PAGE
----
When you look at the world that the children of the 21st century will inherit, it can be hard to feel optimistic. It's a ball of confusion and discord, with opposing factions growing further apart, even amid struggles to bring peace.
Here in Britain, there are fears that a hot summer could bring more riots, as inter-racial suspicions are heightened by international terrorism and tougher talk about asylum seekers at home.
This TES supplement looks beyond conflict to solutions. In many of the world's hotspots, schools and teachers are among those working to bring people together. We've reported on three: Israel, Cyprus and Northern Ireland. And if children grow up to appreciate and respect other cultures, and avoid dehumanising those who are different, then there is hope.
How do you bring social harmony where there is discord? According to musical conductor Daniel Barenboim, you do it by sharing the same music stand and playing the same notes (page 5). To prove the point, he has brought together young musicians from Israel, the Arab countries and Germany to form an orchestra.
David Ward, a local councillor in racially-divided Bradford, says the same thing with a different metaphor: "What works is sharing crisps with someone different" (see opposite). And teenagers in a cross-border Irish reconciliation project discovered their counterparts were "just like us".
For children in other parts of the British Isles, Ireland can be a good focus for learning about culture, conflict and resolution (see pages 8-10).
For one thing it is close,yet has its own traditions and history, art and legend. Many children across Britain have Irish ancestry, and for schools without ethnic-minority pupils, learning about Ireland can be a comfortable way to begin looking at multi-cultural Britain.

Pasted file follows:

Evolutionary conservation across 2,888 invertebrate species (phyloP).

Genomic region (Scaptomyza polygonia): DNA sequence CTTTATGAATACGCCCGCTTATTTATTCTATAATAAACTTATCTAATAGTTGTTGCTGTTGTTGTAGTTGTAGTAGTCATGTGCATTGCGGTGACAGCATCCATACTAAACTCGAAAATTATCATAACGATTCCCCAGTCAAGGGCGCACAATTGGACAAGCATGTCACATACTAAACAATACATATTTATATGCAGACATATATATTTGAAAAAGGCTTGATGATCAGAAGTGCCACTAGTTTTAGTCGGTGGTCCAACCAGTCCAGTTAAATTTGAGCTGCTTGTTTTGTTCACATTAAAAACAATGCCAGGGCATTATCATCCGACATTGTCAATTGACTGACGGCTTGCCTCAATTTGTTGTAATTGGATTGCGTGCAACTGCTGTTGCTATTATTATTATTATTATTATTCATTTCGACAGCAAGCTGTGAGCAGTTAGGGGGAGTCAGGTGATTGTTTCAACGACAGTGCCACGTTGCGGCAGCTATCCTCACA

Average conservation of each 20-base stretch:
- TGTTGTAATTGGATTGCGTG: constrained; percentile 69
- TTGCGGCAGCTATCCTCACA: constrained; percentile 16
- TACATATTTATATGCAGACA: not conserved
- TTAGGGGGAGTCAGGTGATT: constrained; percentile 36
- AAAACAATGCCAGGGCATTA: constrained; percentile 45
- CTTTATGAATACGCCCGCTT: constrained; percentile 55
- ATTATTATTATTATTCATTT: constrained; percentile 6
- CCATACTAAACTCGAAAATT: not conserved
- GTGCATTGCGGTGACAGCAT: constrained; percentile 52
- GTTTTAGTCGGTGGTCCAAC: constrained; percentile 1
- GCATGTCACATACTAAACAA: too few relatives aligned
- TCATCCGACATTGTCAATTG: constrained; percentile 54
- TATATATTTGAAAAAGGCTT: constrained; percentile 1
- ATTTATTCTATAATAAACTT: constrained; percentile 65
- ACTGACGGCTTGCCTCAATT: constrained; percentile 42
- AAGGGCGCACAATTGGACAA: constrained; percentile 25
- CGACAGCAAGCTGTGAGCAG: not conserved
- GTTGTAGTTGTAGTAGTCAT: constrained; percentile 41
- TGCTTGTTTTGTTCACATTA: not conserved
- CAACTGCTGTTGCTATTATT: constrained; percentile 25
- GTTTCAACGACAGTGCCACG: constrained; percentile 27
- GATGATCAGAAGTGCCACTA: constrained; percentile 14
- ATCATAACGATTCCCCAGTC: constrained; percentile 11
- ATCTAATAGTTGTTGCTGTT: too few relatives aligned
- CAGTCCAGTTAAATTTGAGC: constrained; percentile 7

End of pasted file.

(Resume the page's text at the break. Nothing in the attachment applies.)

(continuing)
The strength of feeling in Northern Ireland surrounding the Troubles and their history may seem alien to those with English reserve, but a 1999 study found that more than half of Northern Irish 10 to 11-year-olds had seen shooting incidents, and 37 per cent had witnessed a bomb explosion. In other words, nearly every child had suffered to some extent because of the Troubles.
The Irish experience helps to illuminate the powerful emotions wrapped up in conflicts around the globe. To learn about and respect cultures from further afield, what can be a better vehicle than the arts? African art, for example (see page 4), can be used to present another continent's view of history, and to counterbalance negative stereotypes.
Not every conflict can be resolved, nor should we accept every point of view. But the more children know about and respect other people's cultures, the better they will understand the value of living together.
Design Dane Wilson Production editor Mark Hayes Pictures Lindsay Cameron, Suzanne Bosman
The contents of this magazine are the responsibility of the Times Educational Supplement and not of the NUT